The findings, published on the journal Nature Communications, were carried out by a team led by Professor Maite Muniesa, from the Research Group on Microbiology of Waters related to the Health (MARS) of the UB’s Faculty of Biology. Due to their characteristics, the new viruses are seen as potential indicators of fecal contamination in humans. In addition, the group wants to focus on studying whether the presence and the abundance of crass phages — specifically crAssBcn phages — is different between healthy individuals and people affected by certain diseases (intestinal, metabolic or even nervous system).
“As far as we know, crAssBcn phages are very specific to the human microbiota and so far, we have not found them in the microbiota of other animals”, notes Maite Muniesa, lecturer at the Microbiology section of the UB’s Department of Genetics, Microbiology and Statistics. “Their biological role is still unknown, but being such abundant phages that infect a bacterial genus (Bacteroides) also abundant in the human intestine, it is suspected that they may have a regulatory role in bacterial populations and some influence on the human intestinal microbiota.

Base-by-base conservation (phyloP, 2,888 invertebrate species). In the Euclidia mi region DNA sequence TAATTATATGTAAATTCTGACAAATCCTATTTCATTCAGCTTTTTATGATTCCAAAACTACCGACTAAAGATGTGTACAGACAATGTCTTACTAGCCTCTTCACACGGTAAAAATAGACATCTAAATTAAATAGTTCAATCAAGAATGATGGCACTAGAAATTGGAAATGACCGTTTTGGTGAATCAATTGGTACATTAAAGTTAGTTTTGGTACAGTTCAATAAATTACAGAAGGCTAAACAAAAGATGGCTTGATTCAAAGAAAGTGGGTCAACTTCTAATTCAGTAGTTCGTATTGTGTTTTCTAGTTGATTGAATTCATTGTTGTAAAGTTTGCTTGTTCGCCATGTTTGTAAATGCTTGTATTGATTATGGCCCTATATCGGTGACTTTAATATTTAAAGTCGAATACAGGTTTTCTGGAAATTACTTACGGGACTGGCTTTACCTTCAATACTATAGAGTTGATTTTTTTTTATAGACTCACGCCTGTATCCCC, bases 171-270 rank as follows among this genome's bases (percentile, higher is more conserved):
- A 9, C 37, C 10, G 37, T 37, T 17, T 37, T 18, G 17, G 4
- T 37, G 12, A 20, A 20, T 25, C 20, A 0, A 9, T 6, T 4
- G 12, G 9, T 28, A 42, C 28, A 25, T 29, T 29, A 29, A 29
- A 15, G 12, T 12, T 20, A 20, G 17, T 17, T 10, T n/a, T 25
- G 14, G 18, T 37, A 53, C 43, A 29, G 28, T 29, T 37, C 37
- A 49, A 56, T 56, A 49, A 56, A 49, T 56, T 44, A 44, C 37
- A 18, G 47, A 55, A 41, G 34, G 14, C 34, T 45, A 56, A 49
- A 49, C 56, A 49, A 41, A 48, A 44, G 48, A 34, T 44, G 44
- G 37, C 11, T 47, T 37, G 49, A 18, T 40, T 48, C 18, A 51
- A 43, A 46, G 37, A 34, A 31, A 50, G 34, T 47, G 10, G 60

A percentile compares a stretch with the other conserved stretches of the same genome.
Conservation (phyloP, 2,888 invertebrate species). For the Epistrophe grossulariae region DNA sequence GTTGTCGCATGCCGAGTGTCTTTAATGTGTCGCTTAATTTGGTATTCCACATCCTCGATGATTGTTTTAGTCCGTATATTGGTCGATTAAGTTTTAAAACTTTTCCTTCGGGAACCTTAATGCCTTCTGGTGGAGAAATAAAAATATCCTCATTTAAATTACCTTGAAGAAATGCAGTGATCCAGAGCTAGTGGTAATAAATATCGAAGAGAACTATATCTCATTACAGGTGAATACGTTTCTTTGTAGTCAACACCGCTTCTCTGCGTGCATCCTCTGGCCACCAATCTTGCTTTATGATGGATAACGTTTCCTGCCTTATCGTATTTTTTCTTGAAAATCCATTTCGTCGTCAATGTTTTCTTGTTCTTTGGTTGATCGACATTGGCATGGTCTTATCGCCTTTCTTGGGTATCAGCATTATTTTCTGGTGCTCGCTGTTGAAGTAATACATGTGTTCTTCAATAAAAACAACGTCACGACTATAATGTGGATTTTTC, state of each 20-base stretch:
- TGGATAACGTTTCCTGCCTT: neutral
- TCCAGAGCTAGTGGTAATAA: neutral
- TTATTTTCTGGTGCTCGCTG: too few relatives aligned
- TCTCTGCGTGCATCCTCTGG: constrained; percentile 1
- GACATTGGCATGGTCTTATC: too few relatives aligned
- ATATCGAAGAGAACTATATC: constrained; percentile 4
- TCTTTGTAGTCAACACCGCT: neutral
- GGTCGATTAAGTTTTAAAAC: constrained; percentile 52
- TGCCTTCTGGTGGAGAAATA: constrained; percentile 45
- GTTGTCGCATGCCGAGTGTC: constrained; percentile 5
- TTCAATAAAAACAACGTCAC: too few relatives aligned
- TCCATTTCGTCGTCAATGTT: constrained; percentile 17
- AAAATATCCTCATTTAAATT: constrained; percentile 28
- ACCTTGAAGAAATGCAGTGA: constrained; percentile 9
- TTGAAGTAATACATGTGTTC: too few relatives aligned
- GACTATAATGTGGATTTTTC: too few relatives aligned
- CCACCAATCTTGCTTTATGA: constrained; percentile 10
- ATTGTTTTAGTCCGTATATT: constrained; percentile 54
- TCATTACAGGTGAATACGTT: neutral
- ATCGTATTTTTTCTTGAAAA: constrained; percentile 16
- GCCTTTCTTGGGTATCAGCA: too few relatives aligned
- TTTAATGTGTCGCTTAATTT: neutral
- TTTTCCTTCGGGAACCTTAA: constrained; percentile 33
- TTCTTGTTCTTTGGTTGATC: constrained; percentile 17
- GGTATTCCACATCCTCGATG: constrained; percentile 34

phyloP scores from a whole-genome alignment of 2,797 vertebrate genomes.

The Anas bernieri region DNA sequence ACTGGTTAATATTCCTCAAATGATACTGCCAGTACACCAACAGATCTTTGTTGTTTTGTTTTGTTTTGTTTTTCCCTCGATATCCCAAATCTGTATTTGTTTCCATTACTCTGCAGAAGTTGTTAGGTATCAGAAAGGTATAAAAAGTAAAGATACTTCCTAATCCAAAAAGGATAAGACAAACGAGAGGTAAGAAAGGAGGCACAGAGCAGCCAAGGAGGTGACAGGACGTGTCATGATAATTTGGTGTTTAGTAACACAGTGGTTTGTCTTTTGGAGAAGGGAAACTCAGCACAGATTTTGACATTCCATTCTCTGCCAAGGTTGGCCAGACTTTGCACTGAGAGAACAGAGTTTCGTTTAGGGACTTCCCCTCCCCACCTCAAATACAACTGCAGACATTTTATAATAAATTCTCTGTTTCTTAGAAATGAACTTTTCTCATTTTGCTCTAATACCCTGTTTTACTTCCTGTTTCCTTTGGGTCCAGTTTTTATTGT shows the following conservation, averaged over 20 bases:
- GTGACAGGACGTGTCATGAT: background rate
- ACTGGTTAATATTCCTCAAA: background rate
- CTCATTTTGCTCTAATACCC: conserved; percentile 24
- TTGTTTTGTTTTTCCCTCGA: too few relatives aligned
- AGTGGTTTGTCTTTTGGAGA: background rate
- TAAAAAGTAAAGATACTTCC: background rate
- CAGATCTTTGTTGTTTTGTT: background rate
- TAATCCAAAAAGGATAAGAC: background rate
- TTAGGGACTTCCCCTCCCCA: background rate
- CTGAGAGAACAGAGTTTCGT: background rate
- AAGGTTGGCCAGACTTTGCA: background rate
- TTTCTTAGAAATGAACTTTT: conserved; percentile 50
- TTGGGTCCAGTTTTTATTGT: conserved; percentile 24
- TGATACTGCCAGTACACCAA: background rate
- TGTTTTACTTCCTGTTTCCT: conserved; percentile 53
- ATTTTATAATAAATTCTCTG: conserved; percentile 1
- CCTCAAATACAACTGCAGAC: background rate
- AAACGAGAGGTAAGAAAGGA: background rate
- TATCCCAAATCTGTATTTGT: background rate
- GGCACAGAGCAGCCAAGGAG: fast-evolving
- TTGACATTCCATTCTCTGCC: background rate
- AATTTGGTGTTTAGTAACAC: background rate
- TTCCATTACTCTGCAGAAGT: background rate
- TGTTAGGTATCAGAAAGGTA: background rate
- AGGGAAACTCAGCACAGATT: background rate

The UB identifies 25 of the 32 crAssphage viruses known to date
Since 2014, only four groups had been able to isolate a total of seven crAssphage-like viruses. Now, the UB team has identified 25 new phages at once, significantly expanding the global map of this group of viruses that are highly prevalent in the world population. Moreover, crAssBcn, despite being native to the Barcelona area, are widely distributed and have been detected in 51% of intestinal metagenomes worldwide.
Ramos Barbero, M.D.; Gómez Gómez, C.; Sala Comorera, L. et al. “Characterization of crAss-like phage isolates highlights Crassvirales genetic heterogeneity and worldwide distribution”. Nature Communications, July 2023. DOI: 10.1038/s41467-023-40098-z